Holder found that unlike imidacloprid, fipronil exhibits “time-reinforced toxicity,” meaning that its metabolites bioaccumulate in an insect’s body tissue, resulting in a lethal cumulative dose after a few days’ feeding.

Practical application: we beekeepers must demand that EPA require long-term feeding trials as a requisite for pesticide registrations.

Glyphosate in Your Groceries?

I’m not about to take an opinion on the recent concerns about glyphosate/Roundup® ― I’ll let our regulatory agencies review the evidence.  To date, none have been able to make a compelling case against the herbicide, which has transformed farming in the U.S., allowing growers to reduce erosion and improve soil structure by practicing “no till.”  And when I review the prevalence of Non-Hodgkin’s Lymphoma since glyphosate came on the market, I don’t see a huge spike.  Those applicators that claim that Roundup caused their disease, generally also admit to not following label instructions to wear protective clothing.  It’s unfortunate that the debate, instead of being conducted scientifically, is taking place in the courtroom, with attorneys and plaintiffs hoping for huge judgements in their favor.  That said, a recent study may explode both the science and the number of lawsuits:

Transgenerational effects of glyphosate?

A new paper in the journal Nature may, if it gets traction, shift the entire way that the chemical companies and EPA would need to assess any chemicals for allowed use.  Currently, registrants must submit data for short-term toxicity, and if indicated, for longer-term trials over perhaps multiple generations of test animals.  But these methods were arrived at before we understood transgenerational epigenetic inheritance, by which environmental exposure to temperature, diet, calamity, or any other stress or strong benefit can affect how the genes of the exposed individual’s children, grandchildren, or great-grandchildren may be expressed.

And that is exactly what Deepika Kubsad of Washington State University’s Michael Skinner lab, did with glyphosate [[7]].  Their results were stunning.  Smithsonian Magazine headlined its coverage with:

Biologist Michael Skinner has enraged the chemical community and shocked his peers with his breakthrough research.

The rest of the Smithsonian article is well worth reading [[8]].  What Skinner has shown is that a number of common chemicals can not only act as “endocrine disruptors,” but that exposed individuals can pass those effects on to their offspring without any change to their DNA, but rather by epigenetic (meaning “on the outside of genes”) changes that may be passed on  for generations.  This is called “transgenerational epigenetic inheritance.”  Skinner’s team found that the great-grandchildren of the rats exposed to glyphosate exhibited disease and pathologies associated with the exposure of their great-grandparents.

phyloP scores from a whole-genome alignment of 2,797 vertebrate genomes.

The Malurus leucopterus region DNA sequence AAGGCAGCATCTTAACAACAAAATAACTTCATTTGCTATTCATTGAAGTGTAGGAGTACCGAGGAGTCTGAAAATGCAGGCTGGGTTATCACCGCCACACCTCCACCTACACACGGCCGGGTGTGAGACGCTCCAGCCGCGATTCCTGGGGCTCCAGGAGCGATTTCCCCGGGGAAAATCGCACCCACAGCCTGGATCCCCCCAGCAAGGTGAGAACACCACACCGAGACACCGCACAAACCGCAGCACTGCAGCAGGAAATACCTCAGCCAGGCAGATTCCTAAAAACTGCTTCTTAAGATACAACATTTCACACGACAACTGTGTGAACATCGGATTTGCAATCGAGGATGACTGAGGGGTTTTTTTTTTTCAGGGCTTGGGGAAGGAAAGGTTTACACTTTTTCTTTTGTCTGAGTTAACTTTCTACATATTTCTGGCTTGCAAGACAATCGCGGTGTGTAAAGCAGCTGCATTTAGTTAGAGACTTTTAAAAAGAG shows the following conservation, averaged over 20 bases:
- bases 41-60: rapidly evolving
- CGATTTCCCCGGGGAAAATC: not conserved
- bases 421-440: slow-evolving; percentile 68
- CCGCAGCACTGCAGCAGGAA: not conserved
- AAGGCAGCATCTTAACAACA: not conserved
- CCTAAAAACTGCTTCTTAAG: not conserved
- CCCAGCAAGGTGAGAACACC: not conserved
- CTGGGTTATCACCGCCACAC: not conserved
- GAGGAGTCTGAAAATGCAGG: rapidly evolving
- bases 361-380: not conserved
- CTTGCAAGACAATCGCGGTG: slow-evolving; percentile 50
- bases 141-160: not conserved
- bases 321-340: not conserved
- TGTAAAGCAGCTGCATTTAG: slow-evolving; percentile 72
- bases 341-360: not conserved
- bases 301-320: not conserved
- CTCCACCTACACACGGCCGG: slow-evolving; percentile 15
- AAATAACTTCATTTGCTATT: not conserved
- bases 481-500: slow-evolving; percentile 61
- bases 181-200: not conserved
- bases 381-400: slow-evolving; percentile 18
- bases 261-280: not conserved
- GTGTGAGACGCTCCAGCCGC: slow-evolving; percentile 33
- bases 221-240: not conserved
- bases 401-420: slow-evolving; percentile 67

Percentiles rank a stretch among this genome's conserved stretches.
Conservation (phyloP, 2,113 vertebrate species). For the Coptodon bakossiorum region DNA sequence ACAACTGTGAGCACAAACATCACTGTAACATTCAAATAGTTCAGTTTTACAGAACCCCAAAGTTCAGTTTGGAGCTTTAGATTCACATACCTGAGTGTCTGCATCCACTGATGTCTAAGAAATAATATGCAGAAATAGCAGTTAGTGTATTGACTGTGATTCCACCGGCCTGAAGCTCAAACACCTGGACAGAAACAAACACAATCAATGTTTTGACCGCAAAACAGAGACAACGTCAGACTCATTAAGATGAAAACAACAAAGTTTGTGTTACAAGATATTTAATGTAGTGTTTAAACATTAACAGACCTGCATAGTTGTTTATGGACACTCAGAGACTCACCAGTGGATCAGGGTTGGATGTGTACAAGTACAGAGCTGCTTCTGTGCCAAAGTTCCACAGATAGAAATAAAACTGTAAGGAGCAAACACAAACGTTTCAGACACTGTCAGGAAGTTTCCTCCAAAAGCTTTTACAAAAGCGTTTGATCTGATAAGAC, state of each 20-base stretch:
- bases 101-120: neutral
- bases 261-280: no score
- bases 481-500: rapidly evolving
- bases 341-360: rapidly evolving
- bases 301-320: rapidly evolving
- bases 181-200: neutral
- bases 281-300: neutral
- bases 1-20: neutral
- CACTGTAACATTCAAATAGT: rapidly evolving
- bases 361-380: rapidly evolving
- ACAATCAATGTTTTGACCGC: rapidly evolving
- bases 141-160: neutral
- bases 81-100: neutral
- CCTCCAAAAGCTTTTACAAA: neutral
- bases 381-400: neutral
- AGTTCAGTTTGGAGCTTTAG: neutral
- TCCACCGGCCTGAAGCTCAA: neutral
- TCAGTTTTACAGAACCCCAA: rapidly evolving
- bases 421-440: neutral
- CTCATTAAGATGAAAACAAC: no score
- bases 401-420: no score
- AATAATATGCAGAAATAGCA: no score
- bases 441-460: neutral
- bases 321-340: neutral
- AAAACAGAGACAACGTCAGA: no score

Before you jump to conclusions, be aware that the researchers had “exposed” pregnant female rats to extreme doses of glyphosate, which was injected under their skin, rather than consumed.  By my quick calculations, each pregnant female rat was injected with the amount of glyphosate equivalent to what a 140-lb pregnant human being would receive if injected with a full cup of the recommended dilution of Roundup to be sprayed upon weeds — and injected for six days in a row (to be clear, this is far more glyphosate than any human being, pregnant or otherwise, would ever be exposed to).

Despite the high dose of glyphosate (which did not appear to adversely affect the pregnant females): “There was no effect on litter size or sex ratio observed for any generation…”

But in subsequent generations there were some differences in weights and other abnormalities.

Thus, my worry level about glyphosate has not appreciably increased until we see this experiment replicated with more field realistic doses.  But that doesn’t mean that the study hasn’t gotten a lot of attention in principle.

The use of glyphosate and Roundup Ready® crops has revolutionized agriculture.  Glyphosate has been touted as one of the safest chemicals used in agriculture; but could it have insidious effects? [[9]]

Practical application: There’s a possibility that these findings may directly apply to honey bees, but more importantly, the chemical industry, chemical users in manufacturing, the ag industry, and the world’s regulatory agencies are in shock.  This study could disrupt the status quo, and signal a new beginning for how modern human societies which have embraced the thousands of chemicals that we all use in everyday life would need to test every new, and previously-registered, chemical for “safety.”  We can expect serious pushback and delaying tactics, but we may be entering a new age of chemical regulation.